In Sikh history, the influence of grandparents in shaping the lives of their grandchildren is a recurring theme. One of the most profound examples of this influence can be seen in the life of Guru Arjan Dev Ji, whose legacy of sacrifice and devotion left an indelible mark on his descendants, ultimately shaping the destiny of the Sikh faith itself.
Guru Arjan Dev Ji, born on April 15, 1563, was the fifth Guru of Sikhism. His early years were profoundly influenced by the company of his maternal grandfather, Guru Amar Das, the third Sikh Guru. This close bond with his grandfather laid the foundation for Guru Arjan’s spiritual and moral development. It is said that Guru Amar Das blessed the young Arjan, foreseeing his future role as a guardian of Sikhism: “Grandson will be a great ship to carry the Word of God (Bani).”
Under the guidance of Guru Amar Das, Guru Arjan received a comprehensive education, both in Sikh teachings and worldly knowledge. He was a scholar and a builder, known for his exceptional contributions to Sikhism. He played a pivotal role in the construction of the Sarovar (lake) and the iconic Darbar Sahib, also known as the Golden Temple, in the heart of the Sarovar. Guru Arjan’s most enduring contribution was the compilation of the Adi Granth, the holy scripture of Sikhism, in which his own 2,313 compositions make him the single largest contributor. His work, Sukhmani Sahib, continues to offer solace and spiritual enrichment to those seeking inner peace.
However, Guru Arjan Dev Ji’s legacy extends beyond his scholarly and architectural achievements. He set a powerful precedent by sacrificing his own life for his principles. His martyrdom in 1606 marked a significant chapter in Sikh history. Emperor Jahangir, alarmed by Guru Ji’s popularity, sought a pretext to arrest him. He accused Guru Ji of providing shelter to his own son Khusro, who had rebelled against the emperor. This led to Guru Ji’s arrest and subsequent torture. He endured unimaginable suffering, ultimately sacrificing his life for his faith.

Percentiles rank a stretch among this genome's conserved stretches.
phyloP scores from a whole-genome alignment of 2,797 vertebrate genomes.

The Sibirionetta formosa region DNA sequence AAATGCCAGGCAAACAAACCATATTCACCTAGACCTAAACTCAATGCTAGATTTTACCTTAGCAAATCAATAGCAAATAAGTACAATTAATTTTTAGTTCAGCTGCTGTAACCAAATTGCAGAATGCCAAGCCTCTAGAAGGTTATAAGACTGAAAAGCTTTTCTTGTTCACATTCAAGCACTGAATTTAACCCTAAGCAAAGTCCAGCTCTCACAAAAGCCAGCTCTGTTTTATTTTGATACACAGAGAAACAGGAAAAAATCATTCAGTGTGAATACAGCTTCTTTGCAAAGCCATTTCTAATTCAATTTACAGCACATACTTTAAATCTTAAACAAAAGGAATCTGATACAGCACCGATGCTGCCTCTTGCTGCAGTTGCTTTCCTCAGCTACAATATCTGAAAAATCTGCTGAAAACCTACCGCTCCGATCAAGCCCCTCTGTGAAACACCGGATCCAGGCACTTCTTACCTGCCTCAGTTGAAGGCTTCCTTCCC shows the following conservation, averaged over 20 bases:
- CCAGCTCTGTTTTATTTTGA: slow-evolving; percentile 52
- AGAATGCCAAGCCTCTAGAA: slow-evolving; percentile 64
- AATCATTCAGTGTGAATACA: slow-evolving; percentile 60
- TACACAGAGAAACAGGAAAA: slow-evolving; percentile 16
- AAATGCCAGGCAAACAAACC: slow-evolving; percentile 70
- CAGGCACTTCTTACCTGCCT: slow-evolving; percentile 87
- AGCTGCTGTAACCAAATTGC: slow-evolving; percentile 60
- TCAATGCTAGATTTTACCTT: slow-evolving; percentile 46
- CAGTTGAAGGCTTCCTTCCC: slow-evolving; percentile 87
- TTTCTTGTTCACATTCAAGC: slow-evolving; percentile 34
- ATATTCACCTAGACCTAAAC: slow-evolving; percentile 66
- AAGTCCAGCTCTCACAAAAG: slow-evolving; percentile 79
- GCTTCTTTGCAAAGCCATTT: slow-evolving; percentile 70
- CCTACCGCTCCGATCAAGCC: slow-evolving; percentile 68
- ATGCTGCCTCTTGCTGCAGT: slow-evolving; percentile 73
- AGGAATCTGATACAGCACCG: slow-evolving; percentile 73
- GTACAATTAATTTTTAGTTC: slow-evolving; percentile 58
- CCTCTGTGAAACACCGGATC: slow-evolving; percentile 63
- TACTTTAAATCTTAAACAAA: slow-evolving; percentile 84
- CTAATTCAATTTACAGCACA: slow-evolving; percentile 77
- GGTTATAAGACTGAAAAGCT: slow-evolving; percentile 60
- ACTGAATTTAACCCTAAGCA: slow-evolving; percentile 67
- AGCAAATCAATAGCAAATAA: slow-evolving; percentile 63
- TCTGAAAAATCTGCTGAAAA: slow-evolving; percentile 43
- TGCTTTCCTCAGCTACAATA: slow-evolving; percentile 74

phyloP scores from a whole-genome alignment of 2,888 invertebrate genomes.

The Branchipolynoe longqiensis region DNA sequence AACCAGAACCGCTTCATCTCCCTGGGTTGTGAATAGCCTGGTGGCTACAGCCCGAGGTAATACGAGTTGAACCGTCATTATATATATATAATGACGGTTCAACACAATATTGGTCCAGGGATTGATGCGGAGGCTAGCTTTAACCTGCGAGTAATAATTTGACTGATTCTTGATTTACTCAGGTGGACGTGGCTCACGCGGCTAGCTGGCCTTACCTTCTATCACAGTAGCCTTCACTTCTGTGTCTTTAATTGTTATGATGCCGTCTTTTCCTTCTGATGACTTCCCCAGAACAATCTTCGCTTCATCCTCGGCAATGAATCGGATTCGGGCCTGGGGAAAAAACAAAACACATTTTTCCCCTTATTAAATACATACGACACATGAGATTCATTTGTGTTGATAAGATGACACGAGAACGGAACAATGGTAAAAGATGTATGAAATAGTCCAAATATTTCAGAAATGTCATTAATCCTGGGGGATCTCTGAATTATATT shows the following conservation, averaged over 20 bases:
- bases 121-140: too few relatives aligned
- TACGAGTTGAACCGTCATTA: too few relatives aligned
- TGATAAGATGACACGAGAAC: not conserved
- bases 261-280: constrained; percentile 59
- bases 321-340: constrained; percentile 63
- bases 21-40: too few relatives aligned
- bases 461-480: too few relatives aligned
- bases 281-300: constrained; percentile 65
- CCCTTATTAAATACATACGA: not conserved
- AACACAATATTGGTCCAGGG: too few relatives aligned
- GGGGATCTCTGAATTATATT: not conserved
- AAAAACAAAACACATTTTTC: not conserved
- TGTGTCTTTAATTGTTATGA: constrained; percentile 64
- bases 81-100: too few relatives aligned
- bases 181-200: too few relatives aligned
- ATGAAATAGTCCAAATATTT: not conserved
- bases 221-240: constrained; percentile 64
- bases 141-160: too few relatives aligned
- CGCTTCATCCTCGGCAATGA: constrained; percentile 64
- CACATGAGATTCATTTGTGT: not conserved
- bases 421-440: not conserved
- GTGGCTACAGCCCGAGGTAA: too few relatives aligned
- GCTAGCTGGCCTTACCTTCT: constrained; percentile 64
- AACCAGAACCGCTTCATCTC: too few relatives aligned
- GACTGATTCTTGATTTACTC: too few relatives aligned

Guru Arjan Dev Ji’s life was characterized by four outstanding contributions: the construction of Darbar Sahib, the compilation of the Adi Granth, the composition of Sukhmani Sahib, and his martyrdom. These contributions have immortalized him in history as a true guardian of Sikhism.
The impact of Guru Arjan Dev Ji’s life did not end with his martyrdom. His teachings and sacrifices resonated deeply with his descendants, particularly his grandson, Guru Tegh Bahadur. Guru Tegh Bahadur, born in 1621, was profoundly influenced by the stories and teachings of his grandfather, despite never having the chance to meet him personally. The spirit of sacrifice and unwavering commitment to one’s faith that Guru Arjan exemplified was instilled in Guru Tegh Bahadur from a young age.
Guru Tegh Bahadur’s own martyrdom in 1675, where he sacrificed his life to protect the rights of another faith, was a direct continuation of the legacy initiated by Guru Arjan Dev Ji. He stood up against religious oppression and tyranny, upholding the principles of justice and freedom of religion.
This legacy of sacrifice and devotion continued through subsequent generations of Sikh Gurus and their families. Baba Ajit Singh, inspired by his grandfather Guru Tegh Bahadur’s bravery, embraced a life of valor and became a warrior for Sikhism. He, along with his brother Baba Jujhar Singh, valiantly fought against the Mughal forces during the battle of Chamkaur.
The sacrifice of Guru Tegh Bahadur’s sons, Sahibzada Zorawar Singh and Sahibzada Fateh Singh, who were brutally martyred at a tender age, showcased unwavering faith and courage. Even in the face of adversity and certain death, they refused to renounce their faith, setting a remarkable example of resilience.
The legacy of Guru Arjan Dev Ji, characterized by his contributions, his martyrdom, and his influence on subsequent generations, continues to inspire millions of Sikhs worldwide. It serves as a testament to the enduring power of faith, sacrifice, and the profound impact that grandparents can have on the lives of their grandchildren.
As Sikhs reflect on their history, they draw strength and inspiration from the unyielding commitment of their Gurus and their families to the principles of Sikhism. The legacy of Guru Arjan Dev Ji, a scholar, builder, saint, and martyr, lives on in the hearts of those who continue to carry forward the torch of Sikhism, upholding its values of justice, equality, and devotion to the divine.